Polar Vortex Pushes Temperatures Dangerously Low in the Midwest

Midwest and Northeast in for subzero temperatures as a polar vortex settles in.

John Brower snow in his eye lashes after running to work in the frigid -20 weather Monday, Jan. 6, 2014, in Minneapolis.
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An arctic vortex spread over two-thirds of the U.S. Monday, sending temperatures to well below zero and wind chills to 50 below zero in some parts. These temperatures are some of the lowest in two decades with many cities enduring temperatures 30 to 50 degrees below the average temperature for this time of year, CNN reported.

The Midwest and Great Plains region is stomaching the brunt of the arctic air as most states won't even rise to zero degrees today. Temperatures in Chicago and St. Louis are minus 24 degrees, with Duluth, Minn. is expected to feel like 55 below zero with wind chill factored in.

[PHOTOS: 'Polar Vortex' Hits U.S.]

 

Indianapolis Mayor Greg Ballard announced a level "red" travel emergency, making it illegal for anyone to drive except for emergencies, USA Today reported.

"It's just a dangerous cold," National Weather Service meteorologist Butch Dye told USA Today. Hypothermia and frostbite are palpable dangers with the onset of these weather conditions. "Exposed flesh can freeze in as little as 5 minutes with wind chills colder than 50 below," the National Weather Service's Twin Cities office in Minnesota said to CNN. The BBC reports the "polar vortex" and its chilly climate to be responsible for 16 deaths.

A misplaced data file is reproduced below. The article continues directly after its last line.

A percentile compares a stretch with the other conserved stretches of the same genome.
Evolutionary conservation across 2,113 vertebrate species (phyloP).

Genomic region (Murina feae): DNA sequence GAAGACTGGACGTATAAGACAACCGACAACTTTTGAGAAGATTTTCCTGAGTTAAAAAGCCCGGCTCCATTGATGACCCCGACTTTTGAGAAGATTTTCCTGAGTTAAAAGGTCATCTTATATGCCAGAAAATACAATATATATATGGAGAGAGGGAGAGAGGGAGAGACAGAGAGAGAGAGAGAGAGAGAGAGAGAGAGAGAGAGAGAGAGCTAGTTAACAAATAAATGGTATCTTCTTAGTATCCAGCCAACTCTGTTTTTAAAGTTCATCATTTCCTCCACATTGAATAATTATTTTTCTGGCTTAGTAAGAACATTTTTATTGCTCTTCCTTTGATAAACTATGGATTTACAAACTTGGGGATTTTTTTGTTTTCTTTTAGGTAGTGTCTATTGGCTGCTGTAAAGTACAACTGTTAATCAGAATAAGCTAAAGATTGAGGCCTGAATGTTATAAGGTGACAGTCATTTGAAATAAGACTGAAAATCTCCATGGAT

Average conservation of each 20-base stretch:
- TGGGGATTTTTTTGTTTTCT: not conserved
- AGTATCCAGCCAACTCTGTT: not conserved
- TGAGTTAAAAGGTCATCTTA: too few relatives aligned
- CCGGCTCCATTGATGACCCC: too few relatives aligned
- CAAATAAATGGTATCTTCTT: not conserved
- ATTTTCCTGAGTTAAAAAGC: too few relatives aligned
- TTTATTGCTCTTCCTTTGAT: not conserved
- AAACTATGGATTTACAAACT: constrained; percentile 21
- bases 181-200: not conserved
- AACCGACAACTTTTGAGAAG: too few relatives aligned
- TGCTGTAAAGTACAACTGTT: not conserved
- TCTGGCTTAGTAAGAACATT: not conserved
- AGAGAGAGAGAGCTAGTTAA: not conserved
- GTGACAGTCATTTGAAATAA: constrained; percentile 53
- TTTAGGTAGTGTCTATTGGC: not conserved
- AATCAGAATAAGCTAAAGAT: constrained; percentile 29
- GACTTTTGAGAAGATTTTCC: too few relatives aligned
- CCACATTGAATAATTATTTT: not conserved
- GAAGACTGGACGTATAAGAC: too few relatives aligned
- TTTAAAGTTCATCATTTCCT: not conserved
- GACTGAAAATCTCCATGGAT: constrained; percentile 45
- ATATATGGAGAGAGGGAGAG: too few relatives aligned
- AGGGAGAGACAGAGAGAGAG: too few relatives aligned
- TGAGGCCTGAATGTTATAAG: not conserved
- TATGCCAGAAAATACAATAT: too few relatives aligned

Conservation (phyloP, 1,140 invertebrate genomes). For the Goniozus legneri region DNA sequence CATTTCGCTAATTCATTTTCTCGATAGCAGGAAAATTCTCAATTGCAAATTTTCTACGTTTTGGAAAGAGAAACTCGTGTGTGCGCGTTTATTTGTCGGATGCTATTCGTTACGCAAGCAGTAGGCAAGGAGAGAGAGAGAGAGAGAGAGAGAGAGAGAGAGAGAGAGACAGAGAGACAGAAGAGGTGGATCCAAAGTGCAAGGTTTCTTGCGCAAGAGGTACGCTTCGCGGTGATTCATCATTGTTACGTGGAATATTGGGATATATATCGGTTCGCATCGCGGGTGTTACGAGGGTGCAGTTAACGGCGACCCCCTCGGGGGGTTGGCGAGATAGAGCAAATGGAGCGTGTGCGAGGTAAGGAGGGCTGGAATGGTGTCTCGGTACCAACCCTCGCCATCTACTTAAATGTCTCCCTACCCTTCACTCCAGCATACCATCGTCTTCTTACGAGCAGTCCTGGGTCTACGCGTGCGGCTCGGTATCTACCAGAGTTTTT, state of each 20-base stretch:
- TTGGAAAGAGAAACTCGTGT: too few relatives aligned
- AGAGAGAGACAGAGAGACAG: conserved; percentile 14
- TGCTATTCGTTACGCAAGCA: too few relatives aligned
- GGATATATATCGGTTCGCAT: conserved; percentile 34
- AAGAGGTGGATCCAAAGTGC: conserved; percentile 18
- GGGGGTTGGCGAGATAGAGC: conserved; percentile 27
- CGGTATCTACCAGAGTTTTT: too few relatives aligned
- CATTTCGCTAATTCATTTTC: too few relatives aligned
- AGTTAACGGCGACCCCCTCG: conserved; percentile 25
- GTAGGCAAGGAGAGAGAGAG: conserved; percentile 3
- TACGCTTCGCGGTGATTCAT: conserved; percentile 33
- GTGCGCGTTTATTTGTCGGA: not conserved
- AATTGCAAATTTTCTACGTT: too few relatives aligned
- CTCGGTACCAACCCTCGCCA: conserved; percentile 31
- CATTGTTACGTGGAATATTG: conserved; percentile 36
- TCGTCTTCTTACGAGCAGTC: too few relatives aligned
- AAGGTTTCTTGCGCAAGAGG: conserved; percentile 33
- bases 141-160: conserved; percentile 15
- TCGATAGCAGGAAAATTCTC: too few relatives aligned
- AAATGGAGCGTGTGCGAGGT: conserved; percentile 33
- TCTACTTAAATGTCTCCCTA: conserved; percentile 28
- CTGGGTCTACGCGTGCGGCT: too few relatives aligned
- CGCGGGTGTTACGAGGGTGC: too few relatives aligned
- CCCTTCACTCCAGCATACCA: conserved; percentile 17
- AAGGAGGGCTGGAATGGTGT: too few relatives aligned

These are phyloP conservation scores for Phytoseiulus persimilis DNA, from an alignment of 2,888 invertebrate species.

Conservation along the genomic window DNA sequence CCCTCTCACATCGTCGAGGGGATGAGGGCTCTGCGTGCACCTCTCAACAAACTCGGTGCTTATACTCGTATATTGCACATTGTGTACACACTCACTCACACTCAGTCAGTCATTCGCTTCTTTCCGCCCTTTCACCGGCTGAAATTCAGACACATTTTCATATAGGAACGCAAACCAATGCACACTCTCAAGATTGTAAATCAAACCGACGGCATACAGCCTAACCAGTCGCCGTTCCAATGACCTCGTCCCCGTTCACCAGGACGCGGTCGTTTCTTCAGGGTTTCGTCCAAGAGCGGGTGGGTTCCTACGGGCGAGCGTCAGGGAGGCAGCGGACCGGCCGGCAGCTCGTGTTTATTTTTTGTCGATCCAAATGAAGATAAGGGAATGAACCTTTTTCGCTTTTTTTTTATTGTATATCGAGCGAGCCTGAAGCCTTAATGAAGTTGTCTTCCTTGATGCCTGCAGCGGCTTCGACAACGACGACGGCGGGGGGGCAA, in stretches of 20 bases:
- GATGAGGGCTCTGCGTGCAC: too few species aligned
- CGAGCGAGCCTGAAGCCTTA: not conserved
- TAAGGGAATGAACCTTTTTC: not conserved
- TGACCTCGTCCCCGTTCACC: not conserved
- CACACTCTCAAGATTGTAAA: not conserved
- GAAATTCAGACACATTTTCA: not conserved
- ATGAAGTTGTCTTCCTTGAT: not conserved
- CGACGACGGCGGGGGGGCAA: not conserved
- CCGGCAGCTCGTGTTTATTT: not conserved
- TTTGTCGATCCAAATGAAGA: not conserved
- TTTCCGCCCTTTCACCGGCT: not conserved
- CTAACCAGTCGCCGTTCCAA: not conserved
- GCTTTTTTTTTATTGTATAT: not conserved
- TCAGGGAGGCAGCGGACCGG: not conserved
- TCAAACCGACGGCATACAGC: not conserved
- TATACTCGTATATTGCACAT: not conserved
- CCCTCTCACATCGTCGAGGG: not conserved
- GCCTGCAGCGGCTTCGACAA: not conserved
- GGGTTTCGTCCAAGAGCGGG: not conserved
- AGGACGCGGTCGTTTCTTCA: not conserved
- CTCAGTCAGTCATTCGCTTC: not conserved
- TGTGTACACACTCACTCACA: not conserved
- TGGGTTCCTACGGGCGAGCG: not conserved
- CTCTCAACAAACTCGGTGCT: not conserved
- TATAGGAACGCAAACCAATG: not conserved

FlightStats.com reported that between Sunday and Monday more than 6,000 flights have been canceled and another 10,000 flights delayed on account of the inclement conditions.

[READ: Blizzard Blasts U.S. From the Midwest to the Northeast]

The bitter cold is expected to continue towards the Northeast where residents are still digging out from a storm that generated up to 2 feet of snow in some areas.

"Cold temperatures and gusty winds associated with an arctic air mass will continue dangerously cold wind chills as far south as Brownsville, Texas and central Florida," the National Weather Service wrote on its website. "This arctic air mass will affect the eastern two-thirds of the country on Monday as a sharp cold front moves towards the East Coast."

The National Weather Service issued a Wind Chill Advisory for the D.C. metro area from 6 p.m. Monday to 6 p.m. Tuesday as temperatures are expected to range from minus 5 degrees to minus 20 degrees with the wind chill.

[ALSO: Ice Storm Causes Power Outages for Christmas]

Texas, Florida, Louisiana and Alabama are also forecasted to endure freezing temperatures Monday night through Tuesday, worrying some citrus farmers.

The National Weather Service is forecasting a warm front to arrive on Wednesday.

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